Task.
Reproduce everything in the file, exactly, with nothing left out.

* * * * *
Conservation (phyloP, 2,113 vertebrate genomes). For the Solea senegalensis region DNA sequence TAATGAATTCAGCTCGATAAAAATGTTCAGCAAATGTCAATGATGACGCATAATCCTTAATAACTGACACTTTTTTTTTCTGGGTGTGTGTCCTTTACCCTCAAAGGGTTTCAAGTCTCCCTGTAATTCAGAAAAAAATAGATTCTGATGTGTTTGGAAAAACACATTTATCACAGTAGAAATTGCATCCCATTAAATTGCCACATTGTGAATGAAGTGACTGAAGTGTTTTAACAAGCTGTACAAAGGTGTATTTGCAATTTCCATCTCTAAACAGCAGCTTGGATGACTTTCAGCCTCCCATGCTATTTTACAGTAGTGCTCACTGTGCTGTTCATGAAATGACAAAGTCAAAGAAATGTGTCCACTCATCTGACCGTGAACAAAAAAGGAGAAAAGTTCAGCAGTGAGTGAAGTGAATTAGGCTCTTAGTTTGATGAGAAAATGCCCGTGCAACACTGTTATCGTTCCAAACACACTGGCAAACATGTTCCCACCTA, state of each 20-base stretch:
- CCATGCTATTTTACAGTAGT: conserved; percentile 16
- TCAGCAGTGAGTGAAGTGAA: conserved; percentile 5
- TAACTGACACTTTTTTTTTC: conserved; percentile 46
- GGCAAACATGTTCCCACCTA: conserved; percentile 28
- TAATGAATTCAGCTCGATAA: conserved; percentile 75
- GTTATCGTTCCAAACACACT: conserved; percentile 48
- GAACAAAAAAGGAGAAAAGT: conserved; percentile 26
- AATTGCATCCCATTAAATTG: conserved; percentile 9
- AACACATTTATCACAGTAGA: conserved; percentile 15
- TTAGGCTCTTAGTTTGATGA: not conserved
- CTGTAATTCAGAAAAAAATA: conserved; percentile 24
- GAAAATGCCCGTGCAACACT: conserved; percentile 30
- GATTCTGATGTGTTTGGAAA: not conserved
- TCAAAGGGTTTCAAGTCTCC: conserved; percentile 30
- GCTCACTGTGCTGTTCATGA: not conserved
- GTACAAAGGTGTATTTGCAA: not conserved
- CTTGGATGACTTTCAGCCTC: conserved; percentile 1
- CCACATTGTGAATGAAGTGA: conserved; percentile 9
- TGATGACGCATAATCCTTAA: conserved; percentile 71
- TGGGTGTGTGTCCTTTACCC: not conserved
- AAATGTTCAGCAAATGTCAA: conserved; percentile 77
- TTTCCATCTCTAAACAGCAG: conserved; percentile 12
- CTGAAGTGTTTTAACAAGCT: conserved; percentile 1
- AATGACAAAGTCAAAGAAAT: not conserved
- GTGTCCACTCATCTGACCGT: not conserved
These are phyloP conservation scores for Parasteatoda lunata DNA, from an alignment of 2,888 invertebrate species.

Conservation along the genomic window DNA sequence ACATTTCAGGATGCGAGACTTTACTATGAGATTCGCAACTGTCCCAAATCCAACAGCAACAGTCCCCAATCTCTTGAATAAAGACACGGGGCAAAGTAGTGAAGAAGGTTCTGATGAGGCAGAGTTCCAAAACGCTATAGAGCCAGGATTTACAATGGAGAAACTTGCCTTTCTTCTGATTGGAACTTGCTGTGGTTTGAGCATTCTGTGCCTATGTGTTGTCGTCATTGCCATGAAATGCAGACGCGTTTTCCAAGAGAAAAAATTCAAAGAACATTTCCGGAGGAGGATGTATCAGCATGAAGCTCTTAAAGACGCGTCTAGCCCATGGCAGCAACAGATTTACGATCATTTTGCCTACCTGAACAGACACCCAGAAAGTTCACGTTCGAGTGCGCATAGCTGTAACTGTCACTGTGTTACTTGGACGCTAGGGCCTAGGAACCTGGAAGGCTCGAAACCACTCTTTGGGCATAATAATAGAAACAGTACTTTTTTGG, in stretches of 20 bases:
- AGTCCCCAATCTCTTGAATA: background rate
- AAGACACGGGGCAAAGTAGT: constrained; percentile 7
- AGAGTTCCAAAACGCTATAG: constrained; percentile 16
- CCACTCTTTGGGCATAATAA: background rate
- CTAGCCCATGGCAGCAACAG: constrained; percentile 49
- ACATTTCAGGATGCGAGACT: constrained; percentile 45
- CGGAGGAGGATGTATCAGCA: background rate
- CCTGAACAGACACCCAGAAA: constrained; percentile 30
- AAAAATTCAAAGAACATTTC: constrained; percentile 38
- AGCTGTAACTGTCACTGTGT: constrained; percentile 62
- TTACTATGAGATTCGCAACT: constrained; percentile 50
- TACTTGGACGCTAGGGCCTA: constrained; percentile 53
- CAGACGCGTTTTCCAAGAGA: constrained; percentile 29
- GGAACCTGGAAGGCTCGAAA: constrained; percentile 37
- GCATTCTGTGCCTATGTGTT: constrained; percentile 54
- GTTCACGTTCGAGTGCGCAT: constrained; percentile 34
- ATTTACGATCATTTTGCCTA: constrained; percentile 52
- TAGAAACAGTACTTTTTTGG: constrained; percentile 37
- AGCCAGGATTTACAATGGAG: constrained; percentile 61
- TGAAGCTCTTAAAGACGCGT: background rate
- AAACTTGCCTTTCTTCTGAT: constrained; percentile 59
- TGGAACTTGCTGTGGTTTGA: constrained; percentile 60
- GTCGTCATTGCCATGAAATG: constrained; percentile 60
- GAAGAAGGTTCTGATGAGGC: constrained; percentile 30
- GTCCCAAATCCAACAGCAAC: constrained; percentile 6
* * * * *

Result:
Conservation (phyloP, 2,113 vertebrate genomes). For the Solea senegalensis region DNA sequence TAATGAATTCAGCTCGATAAAAATGTTCAGCAAATGTCAATGATGACGCATAATCCTTAATAACTGACACTTTTTTTTTCTGGGTGTGTGTCCTTTACCCTCAAAGGGTTTCAAGTCTCCCTGTAATTCAGAAAAAAATAGATTCTGATGTGTTTGGAAAAACACATTTATCACAGTAGAAATTGCATCCCATTAAATTGCCACATTGTGAATGAAGTGACTGAAGTGTTTTAACAAGCTGTACAAAGGTGTATTTGCAATTTCCATCTCTAAACAGCAGCTTGGATGACTTTCAGCCTCCCATGCTATTTTACAGTAGTGCTCACTGTGCTGTTCATGAAATGACAAAGTCAAAGAAATGTGTCCACTCATCTGACCGTGAACAAAAAAGGAGAAAAGTTCAGCAGTGAGTGAAGTGAATTAGGCTCTTAGTTTGATGAGAAAATGCCCGTGCAACACTGTTATCGTTCCAAACACACTGGCAAACATGTTCCCACCTA, state of each 20-base stretch:
- CCATGCTATTTTACAGTAGT: conserved; percentile 16
- TCAGCAGTGAGTGAAGTGAA: conserved; percentile 5
- TAACTGACACTTTTTTTTTC: conserved; percentile 46
- GGCAAACATGTTCCCACCTA: conserved; percentile 28
- TAATGAATTCAGCTCGATAA: conserved; percentile 75
- GTTATCGTTCCAAACACACT: conserved; percentile 48
- GAACAAAAAAGGAGAAAAGT: conserved; percentile 26
- AATTGCATCCCATTAAATTG: conserved; percentile 9
- AACACATTTATCACAGTAGA: conserved; percentile 15
- TTAGGCTCTTAGTTTGATGA: not conserved
- CTGTAATTCAGAAAAAAATA: conserved; percentile 24
- GAAAATGCCCGTGCAACACT: conserved; percentile 30
- GATTCTGATGTGTTTGGAAA: not conserved
- TCAAAGGGTTTCAAGTCTCC: conserved; percentile 30
- GCTCACTGTGCTGTTCATGA: not conserved
- GTACAAAGGTGTATTTGCAA: not conserved
- CTTGGATGACTTTCAGCCTC: conserved; percentile 1
- CCACATTGTGAATGAAGTGA: conserved; percentile 9
- TGATGACGCATAATCCTTAA: conserved; percentile 71
- TGGGTGTGTGTCCTTTACCC: not conserved
- AAATGTTCAGCAAATGTCAA: conserved; percentile 77
- TTTCCATCTCTAAACAGCAG: conserved; percentile 12
- CTGAAGTGTTTTAACAAGCT: conserved; percentile 1
- AATGACAAAGTCAAAGAAAT: not conserved
- GTGTCCACTCATCTGACCGT: not conserved
These are phyloP conservation scores for Parasteatoda lunata DNA, from an alignment of 2,888 invertebrate species.

Conservation along the genomic window DNA sequence ACATTTCAGGATGCGAGACTTTACTATGAGATTCGCAACTGTCCCAAATCCAACAGCAACAGTCCCCAATCTCTTGAATAAAGACACGGGGCAAAGTAGTGAAGAAGGTTCTGATGAGGCAGAGTTCCAAAACGCTATAGAGCCAGGATTTACAATGGAGAAACTTGCCTTTCTTCTGATTGGAACTTGCTGTGGTTTGAGCATTCTGTGCCTATGTGTTGTCGTCATTGCCATGAAATGCAGACGCGTTTTCCAAGAGAAAAAATTCAAAGAACATTTCCGGAGGAGGATGTATCAGCATGAAGCTCTTAAAGACGCGTCTAGCCCATGGCAGCAACAGATTTACGATCATTTTGCCTACCTGAACAGACACCCAGAAAGTTCACGTTCGAGTGCGCATAGCTGTAACTGTCACTGTGTTACTTGGACGCTAGGGCCTAGGAACCTGGAAGGCTCGAAACCACTCTTTGGGCATAATAATAGAAACAGTACTTTTTTGG, in stretches of 20 bases:
- AGTCCCCAATCTCTTGAATA: background rate
- AAGACACGGGGCAAAGTAGT: constrained; percentile 7
- AGAGTTCCAAAACGCTATAG: constrained; percentile 16
- CCACTCTTTGGGCATAATAA: background rate
- CTAGCCCATGGCAGCAACAG: constrained; percentile 49
- ACATTTCAGGATGCGAGACT: constrained; percentile 45
- CGGAGGAGGATGTATCAGCA: background rate
- CCTGAACAGACACCCAGAAA: constrained; percentile 30
- AAAAATTCAAAGAACATTTC: constrained; percentile 38
- AGCTGTAACTGTCACTGTGT: constrained; percentile 62
- TTACTATGAGATTCGCAACT: constrained; percentile 50
- TACTTGGACGCTAGGGCCTA: constrained; percentile 53
- CAGACGCGTTTTCCAAGAGA: constrained; percentile 29
- GGAACCTGGAAGGCTCGAAA: constrained; percentile 37
- GCATTCTGTGCCTATGTGTT: constrained; percentile 54
- GTTCACGTTCGAGTGCGCAT: constrained; percentile 34
- ATTTACGATCATTTTGCCTA: constrained; percentile 52
- TAGAAACAGTACTTTTTTGG: constrained; percentile 37
- AGCCAGGATTTACAATGGAG: constrained; percentile 61
- TGAAGCTCTTAAAGACGCGT: background rate
- AAACTTGCCTTTCTTCTGAT: constrained; percentile 59
- TGGAACTTGCTGTGGTTTGA: constrained; percentile 60
- GTCGTCATTGCCATGAAATG: constrained; percentile 60
- GAAGAAGGTTCTGATGAGGC: constrained; percentile 30
- GTCCCAAATCCAACAGCAAC: constrained; percentile 6